A patient with childhood blindness has gained durable vision improvement after a single injection of sepofarsen, an investigational RNA therapy.
The patient had a rare genetic disorder known as Leber congenital amaurosis (LCA) that affects the retina and often causes severe visual impairment. Injection of sepofarsen led to measurable changes in the fovea, a depression in the retina where eyesight is sharpest.
The research was published in Nature Medicine.
The drug was developed by ProQR (Leiden, Netherlands), which has a Phase 2/3 clinical trial underway for sepofarsen involving 36 participants.
Scientists at the University of Pennsylvania had found in 2018 that injections of sepofarsen administered every three months led to continued vision improvement in 10 study participants. One participant with the ability to perceive light gained 20/400 vision. That research was also published in Nature Medicine.
“The sponsor of the clinical trial (ProQR) had guessed that sepofarsen would be cleared from the retina in about 2–3 months,” said Artur V. Cideciyan, a research professor of ophthalmology at the Scheie Eye Institute at the University of Pennsylvania. “Therefore the clinical trial was designed with injections planned every three months.”
That sepofarsen clinical trial began in October of 2017.
The University of Pennsylvania has had an ongoing Phase 1/2 clinical trial related to sepofarsen since November 2017.
LCA occurs in two or three newborns out of 100,000, making it one of the most common causes of childhood blindness.
LCA patients often have a mutation in the CEP290 gene, which is responsible for encoding a protein within the transition zone of the rod photoreceptors in the eye. The p.Cys998X mutation is commonly linked to the disorder. Overall, however, there are more than 20 different genes that cause LCA.
Sepofarsen can increase CEP290 levels in the eye’s photoreceptors to improve retinal function.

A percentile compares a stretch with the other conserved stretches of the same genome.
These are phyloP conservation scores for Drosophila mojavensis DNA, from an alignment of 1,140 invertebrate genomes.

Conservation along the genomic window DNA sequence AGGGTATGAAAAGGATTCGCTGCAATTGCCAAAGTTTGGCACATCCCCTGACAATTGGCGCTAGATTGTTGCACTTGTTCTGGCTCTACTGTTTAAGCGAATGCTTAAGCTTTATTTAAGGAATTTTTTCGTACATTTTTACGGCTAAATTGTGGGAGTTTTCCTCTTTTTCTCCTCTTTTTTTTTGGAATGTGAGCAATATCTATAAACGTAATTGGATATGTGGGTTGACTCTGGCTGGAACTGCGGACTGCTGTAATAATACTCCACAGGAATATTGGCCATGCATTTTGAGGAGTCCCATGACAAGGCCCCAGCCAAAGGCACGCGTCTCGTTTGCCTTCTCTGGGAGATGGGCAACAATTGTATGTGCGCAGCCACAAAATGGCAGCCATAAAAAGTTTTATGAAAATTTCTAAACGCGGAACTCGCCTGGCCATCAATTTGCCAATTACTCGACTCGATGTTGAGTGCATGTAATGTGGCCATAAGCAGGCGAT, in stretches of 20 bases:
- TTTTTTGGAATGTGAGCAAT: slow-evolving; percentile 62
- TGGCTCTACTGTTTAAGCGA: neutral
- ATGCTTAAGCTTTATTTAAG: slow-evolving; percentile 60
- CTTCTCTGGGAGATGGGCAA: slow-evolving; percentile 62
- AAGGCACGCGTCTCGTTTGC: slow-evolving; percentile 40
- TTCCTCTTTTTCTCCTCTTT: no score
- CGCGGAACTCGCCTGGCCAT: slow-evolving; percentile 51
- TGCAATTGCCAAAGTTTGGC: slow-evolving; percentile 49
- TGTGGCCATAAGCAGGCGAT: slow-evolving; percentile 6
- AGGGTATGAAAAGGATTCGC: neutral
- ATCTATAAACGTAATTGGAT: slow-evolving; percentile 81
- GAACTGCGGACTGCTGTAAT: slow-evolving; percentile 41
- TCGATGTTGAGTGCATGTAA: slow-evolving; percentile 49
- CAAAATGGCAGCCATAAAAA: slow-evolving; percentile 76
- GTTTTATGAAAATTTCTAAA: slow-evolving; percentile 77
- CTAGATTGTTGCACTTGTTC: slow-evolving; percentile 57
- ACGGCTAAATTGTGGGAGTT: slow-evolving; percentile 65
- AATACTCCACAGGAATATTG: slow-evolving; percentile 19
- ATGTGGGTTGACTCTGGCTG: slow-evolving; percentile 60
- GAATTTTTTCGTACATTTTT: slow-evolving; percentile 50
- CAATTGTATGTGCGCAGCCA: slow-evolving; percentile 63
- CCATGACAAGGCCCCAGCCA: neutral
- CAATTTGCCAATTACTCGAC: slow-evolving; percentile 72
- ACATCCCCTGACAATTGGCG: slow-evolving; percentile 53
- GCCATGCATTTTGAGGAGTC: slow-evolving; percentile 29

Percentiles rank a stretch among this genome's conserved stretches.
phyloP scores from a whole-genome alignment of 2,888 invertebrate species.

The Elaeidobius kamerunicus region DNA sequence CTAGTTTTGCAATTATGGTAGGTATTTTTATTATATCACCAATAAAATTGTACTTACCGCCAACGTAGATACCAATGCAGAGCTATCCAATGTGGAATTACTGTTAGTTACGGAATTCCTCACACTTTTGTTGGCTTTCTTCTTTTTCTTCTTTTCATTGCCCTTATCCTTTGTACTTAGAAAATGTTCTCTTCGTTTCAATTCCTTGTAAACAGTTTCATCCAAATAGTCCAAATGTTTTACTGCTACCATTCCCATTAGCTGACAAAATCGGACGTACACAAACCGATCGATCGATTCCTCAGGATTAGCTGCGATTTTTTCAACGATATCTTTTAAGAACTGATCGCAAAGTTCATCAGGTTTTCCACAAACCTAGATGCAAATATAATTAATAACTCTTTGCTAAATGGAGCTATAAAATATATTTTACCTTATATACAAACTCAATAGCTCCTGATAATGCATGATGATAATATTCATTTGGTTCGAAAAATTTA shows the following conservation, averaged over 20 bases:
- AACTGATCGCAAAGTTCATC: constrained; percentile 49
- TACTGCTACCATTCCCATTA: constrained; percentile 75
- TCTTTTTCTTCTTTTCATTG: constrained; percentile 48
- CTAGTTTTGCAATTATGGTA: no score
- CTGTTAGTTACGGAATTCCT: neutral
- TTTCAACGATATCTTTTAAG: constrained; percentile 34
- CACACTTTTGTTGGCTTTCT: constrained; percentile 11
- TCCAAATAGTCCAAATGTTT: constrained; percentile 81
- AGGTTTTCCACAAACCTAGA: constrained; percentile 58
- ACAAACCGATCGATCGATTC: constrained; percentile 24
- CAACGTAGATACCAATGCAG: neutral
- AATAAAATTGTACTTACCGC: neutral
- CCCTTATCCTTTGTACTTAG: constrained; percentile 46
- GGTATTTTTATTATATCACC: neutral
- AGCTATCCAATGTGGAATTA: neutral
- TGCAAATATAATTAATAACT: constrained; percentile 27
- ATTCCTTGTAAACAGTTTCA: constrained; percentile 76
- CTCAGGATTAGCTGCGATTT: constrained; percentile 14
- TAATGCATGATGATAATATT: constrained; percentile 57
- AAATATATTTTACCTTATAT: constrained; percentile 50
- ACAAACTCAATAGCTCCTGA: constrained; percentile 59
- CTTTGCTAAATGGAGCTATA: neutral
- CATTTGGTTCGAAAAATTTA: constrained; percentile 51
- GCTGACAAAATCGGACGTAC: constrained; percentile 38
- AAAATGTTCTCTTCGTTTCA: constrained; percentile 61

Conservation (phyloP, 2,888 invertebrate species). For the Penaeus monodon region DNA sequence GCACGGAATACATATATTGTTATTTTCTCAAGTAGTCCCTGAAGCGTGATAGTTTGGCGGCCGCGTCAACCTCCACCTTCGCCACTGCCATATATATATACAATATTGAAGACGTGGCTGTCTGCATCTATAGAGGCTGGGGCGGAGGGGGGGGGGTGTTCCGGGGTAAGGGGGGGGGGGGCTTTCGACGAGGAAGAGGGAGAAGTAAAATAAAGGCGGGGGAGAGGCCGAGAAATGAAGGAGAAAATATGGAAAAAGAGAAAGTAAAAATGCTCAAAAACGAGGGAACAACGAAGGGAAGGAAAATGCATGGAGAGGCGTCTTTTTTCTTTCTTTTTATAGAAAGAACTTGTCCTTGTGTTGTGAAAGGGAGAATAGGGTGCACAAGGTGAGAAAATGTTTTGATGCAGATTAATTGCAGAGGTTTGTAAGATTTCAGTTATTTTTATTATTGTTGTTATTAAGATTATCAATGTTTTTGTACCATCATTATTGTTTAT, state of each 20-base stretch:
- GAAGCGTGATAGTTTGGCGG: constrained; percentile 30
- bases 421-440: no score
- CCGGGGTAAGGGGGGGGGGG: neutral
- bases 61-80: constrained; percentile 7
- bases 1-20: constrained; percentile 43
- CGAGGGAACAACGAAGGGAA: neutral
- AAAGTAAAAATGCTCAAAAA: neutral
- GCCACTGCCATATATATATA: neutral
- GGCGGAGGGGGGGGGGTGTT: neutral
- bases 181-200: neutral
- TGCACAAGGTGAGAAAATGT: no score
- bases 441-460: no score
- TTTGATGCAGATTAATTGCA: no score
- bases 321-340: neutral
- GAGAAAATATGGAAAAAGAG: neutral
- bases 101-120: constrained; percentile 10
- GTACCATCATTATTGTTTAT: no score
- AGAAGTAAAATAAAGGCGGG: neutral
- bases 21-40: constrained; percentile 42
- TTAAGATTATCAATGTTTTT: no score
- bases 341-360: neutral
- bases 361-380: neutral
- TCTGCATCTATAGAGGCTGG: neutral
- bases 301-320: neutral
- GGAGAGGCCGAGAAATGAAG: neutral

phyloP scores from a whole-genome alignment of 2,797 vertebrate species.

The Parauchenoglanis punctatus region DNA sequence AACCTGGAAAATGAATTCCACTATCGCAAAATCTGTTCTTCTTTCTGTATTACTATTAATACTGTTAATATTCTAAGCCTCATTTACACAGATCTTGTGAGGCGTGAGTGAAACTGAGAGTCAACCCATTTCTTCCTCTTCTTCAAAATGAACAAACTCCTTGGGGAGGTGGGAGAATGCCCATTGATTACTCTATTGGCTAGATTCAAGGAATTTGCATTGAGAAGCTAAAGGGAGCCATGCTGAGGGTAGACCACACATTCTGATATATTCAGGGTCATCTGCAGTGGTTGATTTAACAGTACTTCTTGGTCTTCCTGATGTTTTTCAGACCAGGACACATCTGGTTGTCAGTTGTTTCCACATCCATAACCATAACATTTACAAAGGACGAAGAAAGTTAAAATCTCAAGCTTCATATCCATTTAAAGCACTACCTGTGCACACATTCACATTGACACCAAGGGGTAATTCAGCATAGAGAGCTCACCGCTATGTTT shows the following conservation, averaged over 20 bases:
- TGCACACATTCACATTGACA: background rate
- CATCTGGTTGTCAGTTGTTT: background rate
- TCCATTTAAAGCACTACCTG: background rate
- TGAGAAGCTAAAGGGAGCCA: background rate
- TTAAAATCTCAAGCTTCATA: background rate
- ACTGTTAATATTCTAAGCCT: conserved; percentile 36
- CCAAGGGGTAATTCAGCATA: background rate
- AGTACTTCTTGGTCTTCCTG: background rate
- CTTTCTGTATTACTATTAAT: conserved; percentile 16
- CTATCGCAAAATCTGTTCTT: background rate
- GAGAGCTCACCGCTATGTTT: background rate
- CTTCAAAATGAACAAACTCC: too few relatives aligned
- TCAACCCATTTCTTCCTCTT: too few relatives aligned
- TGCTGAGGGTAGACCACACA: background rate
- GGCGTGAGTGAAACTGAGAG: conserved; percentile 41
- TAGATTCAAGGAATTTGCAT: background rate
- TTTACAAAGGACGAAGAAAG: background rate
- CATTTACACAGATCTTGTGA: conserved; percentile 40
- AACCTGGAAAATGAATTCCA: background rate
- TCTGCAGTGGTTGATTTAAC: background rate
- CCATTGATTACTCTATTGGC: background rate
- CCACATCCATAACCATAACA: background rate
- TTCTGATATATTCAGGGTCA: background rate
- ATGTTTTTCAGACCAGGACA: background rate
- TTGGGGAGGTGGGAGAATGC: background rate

“Our results set a new standard of what biological improvements are possible with antisense oligonucleotide therapy in LCA caused by CEP290 mutations,” said Cideciyan. “Importantly, we established a comparator for currently-ongoing gene-editing therapies for the same disease, which will allow comparison of the relative merits of two different interventions.”
When asked what led the group to sepofarsen, Cideciyan said that the drug, a small (17 nucleotide) anti-sense oligonucleotide (ASO) molecule was “specifically designed for the exact mutation these patients have as an extreme example of personalized medicine.”
ProQR has developed other ASOs for two other forms of inherited retinal degeneration. “One for P23H mutations in the Rhodopsin gene that causes autosomal dominant retinitis pigmentosa, and another one for Exon 13 mutations in the USH2A gene that causes autosomal recessive forms of Usher syndrome or retinitis pigmentosa,” Cideciyan said. “Both are currently in clinical trials. It remains to be seen how different diseases with different molecular defects respond to ASO therapies.”
In the recent case report, a patient treated with injectable sepofarsen demonstrated considerable vision improvement after one month, with visual acuity peaking between two and three months after the initial injection.
Visual improvements persisted 15 months after treatment.
FDA and EMA have granted orphan drug designation to sepofarsen. FDA has also awarded fast track designation status to the drug.
University of Pennsylvania researchers are also continuing their research on sepofarsen and other similar therapies.
“We continue to evaluate promising gene-based therapies in early phase clinical trials for different forms of inherited retinal degeneration,” Cideciyan said.
Filed Under: clinical trials, Drug Discovery, Drug Discovery and Development, Orphan Drugs